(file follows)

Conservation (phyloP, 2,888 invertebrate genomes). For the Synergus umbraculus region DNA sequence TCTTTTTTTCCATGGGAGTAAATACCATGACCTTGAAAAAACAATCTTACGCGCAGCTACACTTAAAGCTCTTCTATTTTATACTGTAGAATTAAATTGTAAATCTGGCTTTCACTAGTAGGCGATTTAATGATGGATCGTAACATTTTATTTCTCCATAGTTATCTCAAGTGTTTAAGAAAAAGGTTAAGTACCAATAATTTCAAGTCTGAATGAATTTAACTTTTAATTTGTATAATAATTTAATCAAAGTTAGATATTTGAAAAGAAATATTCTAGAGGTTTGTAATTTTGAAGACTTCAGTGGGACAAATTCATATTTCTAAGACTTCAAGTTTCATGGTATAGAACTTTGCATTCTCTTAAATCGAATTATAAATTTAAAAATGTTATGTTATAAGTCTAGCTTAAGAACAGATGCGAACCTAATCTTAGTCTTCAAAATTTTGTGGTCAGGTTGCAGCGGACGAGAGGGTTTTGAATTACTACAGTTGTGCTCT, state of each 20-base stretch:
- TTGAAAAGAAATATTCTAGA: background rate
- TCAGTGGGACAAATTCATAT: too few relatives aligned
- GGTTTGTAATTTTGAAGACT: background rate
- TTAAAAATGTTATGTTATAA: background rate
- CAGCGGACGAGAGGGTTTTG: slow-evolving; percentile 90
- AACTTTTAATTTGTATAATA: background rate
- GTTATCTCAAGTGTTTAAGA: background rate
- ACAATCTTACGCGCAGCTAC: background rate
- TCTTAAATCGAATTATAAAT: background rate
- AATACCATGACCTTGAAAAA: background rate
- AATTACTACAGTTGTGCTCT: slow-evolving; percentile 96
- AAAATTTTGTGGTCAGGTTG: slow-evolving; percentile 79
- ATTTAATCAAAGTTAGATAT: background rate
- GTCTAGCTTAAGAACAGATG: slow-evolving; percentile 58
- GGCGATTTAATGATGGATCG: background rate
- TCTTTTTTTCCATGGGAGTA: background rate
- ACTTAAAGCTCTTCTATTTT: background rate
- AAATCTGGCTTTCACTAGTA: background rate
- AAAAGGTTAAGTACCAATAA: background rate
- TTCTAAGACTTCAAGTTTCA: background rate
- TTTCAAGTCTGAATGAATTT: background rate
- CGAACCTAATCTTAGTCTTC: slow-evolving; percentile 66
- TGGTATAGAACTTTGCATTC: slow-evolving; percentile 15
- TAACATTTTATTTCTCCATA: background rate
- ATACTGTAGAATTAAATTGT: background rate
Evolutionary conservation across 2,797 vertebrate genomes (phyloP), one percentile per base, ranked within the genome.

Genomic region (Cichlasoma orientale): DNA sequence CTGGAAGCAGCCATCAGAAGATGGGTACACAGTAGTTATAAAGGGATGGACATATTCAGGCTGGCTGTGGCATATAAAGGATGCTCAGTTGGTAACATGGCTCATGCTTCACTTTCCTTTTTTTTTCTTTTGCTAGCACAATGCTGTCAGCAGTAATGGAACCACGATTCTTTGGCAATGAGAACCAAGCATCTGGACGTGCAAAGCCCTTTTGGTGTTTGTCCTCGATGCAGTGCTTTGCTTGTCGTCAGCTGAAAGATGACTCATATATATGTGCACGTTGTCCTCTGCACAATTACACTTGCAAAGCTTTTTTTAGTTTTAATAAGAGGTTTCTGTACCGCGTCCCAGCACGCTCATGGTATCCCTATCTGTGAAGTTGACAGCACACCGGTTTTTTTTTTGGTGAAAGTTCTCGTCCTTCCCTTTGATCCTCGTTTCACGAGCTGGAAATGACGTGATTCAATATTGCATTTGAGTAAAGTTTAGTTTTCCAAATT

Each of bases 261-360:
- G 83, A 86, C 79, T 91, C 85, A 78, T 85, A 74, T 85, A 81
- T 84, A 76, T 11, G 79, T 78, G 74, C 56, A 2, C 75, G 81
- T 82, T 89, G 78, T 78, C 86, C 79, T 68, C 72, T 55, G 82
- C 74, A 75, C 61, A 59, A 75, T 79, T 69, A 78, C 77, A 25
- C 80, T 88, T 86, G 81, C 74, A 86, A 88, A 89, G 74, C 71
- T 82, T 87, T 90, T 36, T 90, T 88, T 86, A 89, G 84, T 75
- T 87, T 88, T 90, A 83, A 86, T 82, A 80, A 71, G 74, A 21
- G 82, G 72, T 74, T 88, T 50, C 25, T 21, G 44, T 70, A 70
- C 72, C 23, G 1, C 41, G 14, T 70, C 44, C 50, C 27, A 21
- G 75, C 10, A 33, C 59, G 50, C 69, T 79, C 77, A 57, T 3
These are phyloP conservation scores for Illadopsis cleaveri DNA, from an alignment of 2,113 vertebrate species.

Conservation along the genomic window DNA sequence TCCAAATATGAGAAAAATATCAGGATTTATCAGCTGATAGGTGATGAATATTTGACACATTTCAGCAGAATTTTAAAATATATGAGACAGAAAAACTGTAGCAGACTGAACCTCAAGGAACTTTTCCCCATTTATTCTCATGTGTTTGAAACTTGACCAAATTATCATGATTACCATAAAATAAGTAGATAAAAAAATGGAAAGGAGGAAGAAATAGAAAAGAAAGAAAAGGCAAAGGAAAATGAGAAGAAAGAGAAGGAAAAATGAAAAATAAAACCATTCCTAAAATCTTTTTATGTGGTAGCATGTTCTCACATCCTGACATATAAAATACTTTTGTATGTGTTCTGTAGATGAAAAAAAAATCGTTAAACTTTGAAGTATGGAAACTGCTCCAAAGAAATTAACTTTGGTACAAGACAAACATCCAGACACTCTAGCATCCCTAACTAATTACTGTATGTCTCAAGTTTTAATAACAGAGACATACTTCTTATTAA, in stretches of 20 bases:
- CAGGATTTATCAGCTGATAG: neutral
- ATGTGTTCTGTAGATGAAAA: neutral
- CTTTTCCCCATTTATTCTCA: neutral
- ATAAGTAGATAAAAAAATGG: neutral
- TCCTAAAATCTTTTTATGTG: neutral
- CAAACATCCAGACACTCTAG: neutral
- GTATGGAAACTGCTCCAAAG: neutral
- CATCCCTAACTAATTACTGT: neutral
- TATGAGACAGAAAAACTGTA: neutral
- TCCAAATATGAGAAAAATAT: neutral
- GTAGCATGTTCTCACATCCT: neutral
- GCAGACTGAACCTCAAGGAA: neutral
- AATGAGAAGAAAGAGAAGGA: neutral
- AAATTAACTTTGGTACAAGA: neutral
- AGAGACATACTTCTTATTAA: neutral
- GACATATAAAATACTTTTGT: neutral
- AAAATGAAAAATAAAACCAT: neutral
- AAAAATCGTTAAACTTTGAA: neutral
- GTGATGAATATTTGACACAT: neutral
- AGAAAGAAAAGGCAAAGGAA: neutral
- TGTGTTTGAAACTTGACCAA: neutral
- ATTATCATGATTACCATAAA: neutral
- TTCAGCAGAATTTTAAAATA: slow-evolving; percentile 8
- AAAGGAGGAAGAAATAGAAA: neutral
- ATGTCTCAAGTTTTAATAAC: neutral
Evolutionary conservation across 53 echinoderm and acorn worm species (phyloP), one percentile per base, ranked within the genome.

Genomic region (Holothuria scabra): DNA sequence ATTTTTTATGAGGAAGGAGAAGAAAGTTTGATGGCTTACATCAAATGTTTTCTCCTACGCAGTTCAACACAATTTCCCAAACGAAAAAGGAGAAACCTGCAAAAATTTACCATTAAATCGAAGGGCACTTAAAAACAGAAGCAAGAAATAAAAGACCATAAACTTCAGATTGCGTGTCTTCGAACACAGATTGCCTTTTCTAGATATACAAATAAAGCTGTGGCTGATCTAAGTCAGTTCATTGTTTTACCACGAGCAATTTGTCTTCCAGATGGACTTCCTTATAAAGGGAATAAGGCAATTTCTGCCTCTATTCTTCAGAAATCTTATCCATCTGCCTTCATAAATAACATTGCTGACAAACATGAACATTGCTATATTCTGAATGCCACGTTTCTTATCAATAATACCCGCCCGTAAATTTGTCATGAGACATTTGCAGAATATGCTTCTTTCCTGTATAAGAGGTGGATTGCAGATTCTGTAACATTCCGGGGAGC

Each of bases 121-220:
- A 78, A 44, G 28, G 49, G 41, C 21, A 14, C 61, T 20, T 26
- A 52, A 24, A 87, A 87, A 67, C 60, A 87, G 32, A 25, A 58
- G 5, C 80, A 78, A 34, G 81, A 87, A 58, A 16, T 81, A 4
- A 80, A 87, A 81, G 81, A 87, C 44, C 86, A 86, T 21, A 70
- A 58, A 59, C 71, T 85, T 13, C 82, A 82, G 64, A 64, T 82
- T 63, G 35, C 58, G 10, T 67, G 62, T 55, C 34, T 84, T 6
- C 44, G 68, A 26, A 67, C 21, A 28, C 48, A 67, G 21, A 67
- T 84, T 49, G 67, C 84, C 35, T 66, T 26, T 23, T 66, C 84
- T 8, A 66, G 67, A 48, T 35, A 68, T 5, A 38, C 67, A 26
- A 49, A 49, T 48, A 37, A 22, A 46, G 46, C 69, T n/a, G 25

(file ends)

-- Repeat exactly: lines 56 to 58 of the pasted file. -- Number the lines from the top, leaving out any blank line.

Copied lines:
- AGAGACATACTTCTTATTAA: neutral
- GACATATAAAATACTTTTGT: neutral
- AAAATGAAAAATAAAACCAT: neutral